1
import numpy as np

np.random.seed(0)
a = np.random.randint(1,100, size= 1000).reshape(1000,1)
b = np.random.randint(0,2, size=1000).reshape(1000,1)

y = np.where(b==0,a*2, a*3)

X = np.hstack((a,b))
y = y

from sklearn.preprocessing import StandardScaler

sx = StandardScaler()
X = sx.fit_transform(X)

sy = StandardScaler()
y = sy.fit_transform(y)

w0 = np.random.normal(size=(2,1), scale=0.1)

for i in range(100):
    input_layer = X
    output_layer = X.dot(w0) 

    error = y - output_layer
    square_error = np.sqrt(np.mean(error**2))

    print(square_error)

    w0+= input_layer.T.dot(error) 

If i understand correctly, linear activation function is always f(x) = x.

If you check this code, you'll see square error is growing and growing, I have no idea how to solve this simple linear problem with NN. I am aware there are other models and libraries, however I am trying to do it this way.

1

You did not incorporate learning rate (see here and a more formal discussion here) into your model. When you train your network, you need to choose a learning rate parameter as well, and it has a big impact on whether your loss will decrease and how fast it converges.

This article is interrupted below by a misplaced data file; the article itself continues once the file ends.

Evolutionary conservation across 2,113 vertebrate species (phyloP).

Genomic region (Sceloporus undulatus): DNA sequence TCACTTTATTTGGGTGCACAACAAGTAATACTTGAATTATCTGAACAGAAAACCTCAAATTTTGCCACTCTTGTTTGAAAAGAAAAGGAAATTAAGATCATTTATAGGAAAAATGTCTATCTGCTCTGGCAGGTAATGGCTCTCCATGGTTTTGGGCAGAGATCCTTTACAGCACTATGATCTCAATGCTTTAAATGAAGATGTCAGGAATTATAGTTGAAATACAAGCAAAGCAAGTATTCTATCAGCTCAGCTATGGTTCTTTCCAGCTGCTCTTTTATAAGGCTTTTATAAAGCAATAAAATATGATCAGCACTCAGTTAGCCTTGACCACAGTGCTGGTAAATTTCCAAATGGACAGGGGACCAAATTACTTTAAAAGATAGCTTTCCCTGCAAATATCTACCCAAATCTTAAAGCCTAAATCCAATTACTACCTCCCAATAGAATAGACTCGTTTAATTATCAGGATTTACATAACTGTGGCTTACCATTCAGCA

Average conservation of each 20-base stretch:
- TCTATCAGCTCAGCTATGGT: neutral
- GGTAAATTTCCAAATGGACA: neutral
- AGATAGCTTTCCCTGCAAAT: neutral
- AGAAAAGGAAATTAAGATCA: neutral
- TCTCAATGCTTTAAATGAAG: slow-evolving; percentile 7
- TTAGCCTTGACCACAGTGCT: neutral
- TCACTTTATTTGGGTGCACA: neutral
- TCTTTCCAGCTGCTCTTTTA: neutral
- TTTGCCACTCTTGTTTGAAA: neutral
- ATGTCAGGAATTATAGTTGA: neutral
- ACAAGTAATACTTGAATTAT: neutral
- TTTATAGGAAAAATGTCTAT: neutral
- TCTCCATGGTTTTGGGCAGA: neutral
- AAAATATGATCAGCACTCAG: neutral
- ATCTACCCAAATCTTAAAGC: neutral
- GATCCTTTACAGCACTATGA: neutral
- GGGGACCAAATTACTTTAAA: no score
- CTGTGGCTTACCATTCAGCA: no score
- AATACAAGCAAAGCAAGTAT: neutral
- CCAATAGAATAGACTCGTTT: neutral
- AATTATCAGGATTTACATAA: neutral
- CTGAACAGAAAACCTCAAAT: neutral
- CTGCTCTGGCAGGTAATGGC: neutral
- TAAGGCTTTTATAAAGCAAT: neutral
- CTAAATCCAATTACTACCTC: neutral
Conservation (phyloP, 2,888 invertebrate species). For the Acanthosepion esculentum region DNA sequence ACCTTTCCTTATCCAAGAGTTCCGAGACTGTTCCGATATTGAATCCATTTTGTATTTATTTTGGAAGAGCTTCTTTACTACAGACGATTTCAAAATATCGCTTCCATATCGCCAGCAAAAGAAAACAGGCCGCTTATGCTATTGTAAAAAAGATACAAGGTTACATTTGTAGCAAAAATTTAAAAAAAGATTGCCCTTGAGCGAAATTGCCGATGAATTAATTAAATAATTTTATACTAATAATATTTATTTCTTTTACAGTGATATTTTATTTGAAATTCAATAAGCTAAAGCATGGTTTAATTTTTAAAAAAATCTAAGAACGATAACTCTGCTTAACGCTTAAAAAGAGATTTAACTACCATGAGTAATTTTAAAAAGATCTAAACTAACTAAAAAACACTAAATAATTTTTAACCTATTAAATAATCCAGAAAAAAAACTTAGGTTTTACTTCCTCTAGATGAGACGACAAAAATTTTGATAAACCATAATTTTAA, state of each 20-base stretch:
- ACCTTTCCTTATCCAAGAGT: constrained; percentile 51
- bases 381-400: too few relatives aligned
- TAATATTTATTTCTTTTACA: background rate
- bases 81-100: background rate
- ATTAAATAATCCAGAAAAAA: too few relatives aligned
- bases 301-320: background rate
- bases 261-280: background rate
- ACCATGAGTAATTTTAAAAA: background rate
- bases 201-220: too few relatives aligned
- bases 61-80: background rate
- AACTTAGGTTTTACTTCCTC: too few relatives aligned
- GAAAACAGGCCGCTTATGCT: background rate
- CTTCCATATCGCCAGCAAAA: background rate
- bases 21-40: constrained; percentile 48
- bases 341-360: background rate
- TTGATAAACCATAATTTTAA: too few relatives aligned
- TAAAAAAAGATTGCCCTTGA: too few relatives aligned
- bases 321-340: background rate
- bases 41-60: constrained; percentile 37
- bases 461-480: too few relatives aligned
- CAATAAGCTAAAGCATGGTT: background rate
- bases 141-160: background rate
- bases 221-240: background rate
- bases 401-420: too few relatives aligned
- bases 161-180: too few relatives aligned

By setting

w0+= input_layer.T.dot(error)

you chose the learning rate to be 1, which turned out to be too large. If instead you set

w0+= 0.0005*input_layer.T.dot(error) 

(that is, choose learning rate 0.0005) the loss will decrease:

1.0017425183
0.521060951473
0.303777564629
0.21993949808
0.193933601196
0.18700323975
0.185262617455
0.184832603515
0.184726763539
.
.
.

It won't converge to 0 though, as your model is not linear. In the end the weight w0 that you get is

array([[ 0.92486712],
       [ 0.318241  ]])
| improve this answer | |
  • Hey Miriam, Once again, thank you very much. You are the best! – Makaroniiii Jul 24 '17 at 12:36
  • Thanks, happy to help :) – Miriam Farber Jul 24 '17 at 13:37

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